A single page, “,” managed twenty-four of the twenty-eight groups in the cluster. Using CrowdTangle data, the DFRLab discovered that the groups appeared to be primarily created to promote links to the external websites. An analysis of the posting behavior between December 22, 2023, and March 22, 2024, demonstrated that up to 60 percent of group posts contained links to the external websites. Photos, which comprised 36 percent of the total posts, were predominantly shared in two groups, “Картички и пожелания за рожден ден” (Birthday cards and wishes) and “Бабини илачи” (Grandmother’s cures), which are the two largest groups in the cluster, amassing 241,000 and 184,000 followers respectively.  The next largest groups, “ЗА РУМЕН РАДЕВ И БЪЛГАРИЯ С ЛЮБОВ” (“FOR RUMEN RADEV AND BULGARIA WITH LOVE”) and “Вкусни рецепти, билки и полезни съвети” (“Delicious recipes, herbs and useful tips”), each had more than 10,000 followers. The remaining twenty-six groups had followings ranging from 3,000 to 5,000 accounts.

A graph illustrating that interactions within Facebook groups were primarily generated through links posted by accounts in the cluster. (Source: DFRLab via CrowdTangle)

The names of the groups varied but some were dedicated to promoting Bulgaria’s pro-Russian President Rumen Radev, Russian President Vladimir Putin, and establishing closer ties between Russia and Bulgaria, as well as other unrelated topics such as the mafia and Pablo Escobarrecipessports, and more. This diversity in group names is a common tactic to attract audiences across a broad spectrum of interests. The accounts within this cluster managed the identified groups and shared links to websites within those groups. Much of the content being linked consisted of direct translations of statements made by Russian leaders.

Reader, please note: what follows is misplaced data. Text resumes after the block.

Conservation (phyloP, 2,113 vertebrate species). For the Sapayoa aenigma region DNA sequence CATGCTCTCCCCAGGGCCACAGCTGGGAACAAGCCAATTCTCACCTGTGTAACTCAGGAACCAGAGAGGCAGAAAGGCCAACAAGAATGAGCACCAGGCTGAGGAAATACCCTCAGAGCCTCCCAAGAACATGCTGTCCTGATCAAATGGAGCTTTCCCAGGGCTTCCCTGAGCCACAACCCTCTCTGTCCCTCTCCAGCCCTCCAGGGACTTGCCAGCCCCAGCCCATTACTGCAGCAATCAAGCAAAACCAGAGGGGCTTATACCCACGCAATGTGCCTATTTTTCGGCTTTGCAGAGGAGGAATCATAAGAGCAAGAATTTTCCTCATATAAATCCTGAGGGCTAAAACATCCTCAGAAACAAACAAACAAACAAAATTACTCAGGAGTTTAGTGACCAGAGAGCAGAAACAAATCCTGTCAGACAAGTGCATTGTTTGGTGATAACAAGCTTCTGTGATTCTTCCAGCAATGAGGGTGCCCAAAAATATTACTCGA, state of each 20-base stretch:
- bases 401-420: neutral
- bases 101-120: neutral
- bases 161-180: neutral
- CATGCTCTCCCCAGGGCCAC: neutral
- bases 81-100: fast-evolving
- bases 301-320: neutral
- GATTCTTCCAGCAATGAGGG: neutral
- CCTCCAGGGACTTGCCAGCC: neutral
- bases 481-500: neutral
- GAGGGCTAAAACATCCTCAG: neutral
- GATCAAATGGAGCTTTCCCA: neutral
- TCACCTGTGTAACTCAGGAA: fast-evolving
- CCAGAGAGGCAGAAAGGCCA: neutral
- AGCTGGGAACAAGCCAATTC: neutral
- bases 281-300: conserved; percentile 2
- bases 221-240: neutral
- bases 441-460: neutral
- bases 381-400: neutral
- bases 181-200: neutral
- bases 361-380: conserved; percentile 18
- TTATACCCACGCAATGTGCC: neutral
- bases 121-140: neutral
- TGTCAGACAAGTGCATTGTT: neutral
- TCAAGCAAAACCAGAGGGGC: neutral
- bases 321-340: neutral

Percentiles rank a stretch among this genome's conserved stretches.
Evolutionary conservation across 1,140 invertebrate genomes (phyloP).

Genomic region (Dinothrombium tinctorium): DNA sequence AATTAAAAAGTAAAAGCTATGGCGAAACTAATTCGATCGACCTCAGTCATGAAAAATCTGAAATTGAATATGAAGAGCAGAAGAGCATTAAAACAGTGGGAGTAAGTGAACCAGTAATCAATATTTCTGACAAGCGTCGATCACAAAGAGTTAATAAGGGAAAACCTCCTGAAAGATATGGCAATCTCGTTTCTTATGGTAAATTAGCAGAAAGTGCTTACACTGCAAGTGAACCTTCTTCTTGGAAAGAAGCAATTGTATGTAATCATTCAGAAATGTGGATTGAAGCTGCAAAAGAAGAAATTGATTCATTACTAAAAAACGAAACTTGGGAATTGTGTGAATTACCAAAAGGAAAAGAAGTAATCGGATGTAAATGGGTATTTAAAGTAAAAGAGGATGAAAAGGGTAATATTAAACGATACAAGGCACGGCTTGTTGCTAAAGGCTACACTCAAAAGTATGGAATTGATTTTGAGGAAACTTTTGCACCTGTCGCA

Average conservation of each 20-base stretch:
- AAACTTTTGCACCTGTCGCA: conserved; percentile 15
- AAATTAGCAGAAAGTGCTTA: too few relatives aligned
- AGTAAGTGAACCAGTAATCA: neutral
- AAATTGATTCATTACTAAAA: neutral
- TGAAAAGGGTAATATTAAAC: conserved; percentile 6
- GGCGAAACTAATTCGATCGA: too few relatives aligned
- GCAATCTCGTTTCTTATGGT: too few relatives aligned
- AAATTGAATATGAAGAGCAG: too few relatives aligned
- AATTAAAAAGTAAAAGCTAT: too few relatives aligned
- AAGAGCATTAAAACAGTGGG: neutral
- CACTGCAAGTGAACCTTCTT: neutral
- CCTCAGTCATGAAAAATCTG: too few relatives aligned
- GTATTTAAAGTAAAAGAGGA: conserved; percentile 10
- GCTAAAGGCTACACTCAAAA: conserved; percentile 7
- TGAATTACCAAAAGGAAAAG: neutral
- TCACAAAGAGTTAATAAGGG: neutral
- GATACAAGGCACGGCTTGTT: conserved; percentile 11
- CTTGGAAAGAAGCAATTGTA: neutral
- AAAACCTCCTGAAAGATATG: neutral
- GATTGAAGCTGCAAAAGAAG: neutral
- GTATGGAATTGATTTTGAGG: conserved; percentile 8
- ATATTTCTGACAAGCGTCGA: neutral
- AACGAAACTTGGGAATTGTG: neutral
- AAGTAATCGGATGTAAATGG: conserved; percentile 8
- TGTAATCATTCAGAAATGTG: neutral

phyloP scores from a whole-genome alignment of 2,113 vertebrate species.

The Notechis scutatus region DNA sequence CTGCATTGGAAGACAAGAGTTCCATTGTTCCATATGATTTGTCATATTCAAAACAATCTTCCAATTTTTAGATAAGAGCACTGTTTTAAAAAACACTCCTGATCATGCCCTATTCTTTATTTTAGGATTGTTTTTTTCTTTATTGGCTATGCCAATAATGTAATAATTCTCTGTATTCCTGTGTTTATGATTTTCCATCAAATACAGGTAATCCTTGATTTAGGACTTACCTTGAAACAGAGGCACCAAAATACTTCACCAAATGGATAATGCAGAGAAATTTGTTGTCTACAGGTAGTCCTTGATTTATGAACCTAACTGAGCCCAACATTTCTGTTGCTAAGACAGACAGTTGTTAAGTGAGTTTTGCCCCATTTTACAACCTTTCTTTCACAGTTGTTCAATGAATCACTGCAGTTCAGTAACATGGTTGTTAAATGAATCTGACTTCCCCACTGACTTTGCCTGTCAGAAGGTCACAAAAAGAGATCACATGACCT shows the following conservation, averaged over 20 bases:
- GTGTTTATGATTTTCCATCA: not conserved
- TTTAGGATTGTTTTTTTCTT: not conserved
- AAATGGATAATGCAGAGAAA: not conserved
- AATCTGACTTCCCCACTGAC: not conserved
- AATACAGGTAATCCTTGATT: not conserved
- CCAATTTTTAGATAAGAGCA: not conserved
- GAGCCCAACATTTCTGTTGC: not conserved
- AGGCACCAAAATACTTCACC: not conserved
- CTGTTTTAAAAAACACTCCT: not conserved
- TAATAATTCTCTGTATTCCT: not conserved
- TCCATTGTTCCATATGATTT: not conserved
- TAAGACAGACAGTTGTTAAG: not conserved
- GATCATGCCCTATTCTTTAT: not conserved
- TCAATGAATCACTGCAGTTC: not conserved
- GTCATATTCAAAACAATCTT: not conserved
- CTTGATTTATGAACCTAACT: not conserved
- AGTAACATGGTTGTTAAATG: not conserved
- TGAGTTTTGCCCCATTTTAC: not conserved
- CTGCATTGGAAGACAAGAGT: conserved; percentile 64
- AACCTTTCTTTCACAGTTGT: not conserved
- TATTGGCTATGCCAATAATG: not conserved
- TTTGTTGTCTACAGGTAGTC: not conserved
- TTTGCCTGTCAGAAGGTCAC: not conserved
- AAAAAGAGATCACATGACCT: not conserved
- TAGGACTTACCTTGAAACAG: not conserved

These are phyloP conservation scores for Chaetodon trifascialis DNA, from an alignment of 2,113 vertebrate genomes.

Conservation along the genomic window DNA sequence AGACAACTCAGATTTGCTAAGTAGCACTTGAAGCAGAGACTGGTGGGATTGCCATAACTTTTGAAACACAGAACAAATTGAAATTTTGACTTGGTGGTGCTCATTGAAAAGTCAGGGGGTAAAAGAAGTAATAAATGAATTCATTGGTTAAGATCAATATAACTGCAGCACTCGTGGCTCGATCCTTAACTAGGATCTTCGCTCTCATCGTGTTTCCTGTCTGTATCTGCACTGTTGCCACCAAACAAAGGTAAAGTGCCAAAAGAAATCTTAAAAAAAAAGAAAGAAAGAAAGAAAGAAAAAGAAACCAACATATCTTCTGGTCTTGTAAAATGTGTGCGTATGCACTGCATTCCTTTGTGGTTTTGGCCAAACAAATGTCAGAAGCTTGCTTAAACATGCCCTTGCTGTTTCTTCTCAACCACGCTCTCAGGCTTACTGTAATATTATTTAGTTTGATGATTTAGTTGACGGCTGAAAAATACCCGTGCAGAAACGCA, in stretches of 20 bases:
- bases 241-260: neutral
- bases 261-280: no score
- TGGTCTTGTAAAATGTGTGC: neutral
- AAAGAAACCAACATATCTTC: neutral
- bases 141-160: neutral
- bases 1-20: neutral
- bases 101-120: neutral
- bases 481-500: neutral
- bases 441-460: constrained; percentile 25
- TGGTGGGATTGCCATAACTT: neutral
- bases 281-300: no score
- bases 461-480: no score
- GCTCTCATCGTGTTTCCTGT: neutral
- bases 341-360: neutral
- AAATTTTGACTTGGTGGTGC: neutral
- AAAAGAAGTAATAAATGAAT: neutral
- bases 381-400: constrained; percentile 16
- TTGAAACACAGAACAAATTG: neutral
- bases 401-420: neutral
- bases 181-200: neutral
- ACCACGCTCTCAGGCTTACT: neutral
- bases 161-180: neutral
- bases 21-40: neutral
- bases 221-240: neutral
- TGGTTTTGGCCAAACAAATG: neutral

Screencaps of accounts promoting Vladimir Putin in Facebook groups. (Source: Left to right; top to bottom: “ВОЕННА ЗОНА – ВОЕННИ, ОРЪЖИЕ, ГЕНЕРАЛИ” (“MILITARY ZONE – MILITARY, WEAPONS, GENERALS”/archive; “ПУТИН, ТРЪМП, ОРБАН И ОСТАНАЛИТЕ” (“PUTIN, TRUMP, ORBAN AND THE REST”/archive; “ПОЛИТИКА И ХУМОР” (“POLITICS AND HUMOR”)/archive; “БЪЛГАРИЯ И РУСИЯ- СЪРЦЕ И ДУША” (“BULGARIA AND RUSSIA – HEART AND SOUL”/archive)

by Sopo Gelava for DFRLab

Sopo Gelava, “Suspicious Facebook assets amplify pro-Kremlin Bulgarian ‘mushroom’ websites,” Digital Forensic Research Lab (DFRLab), March 26, 2024,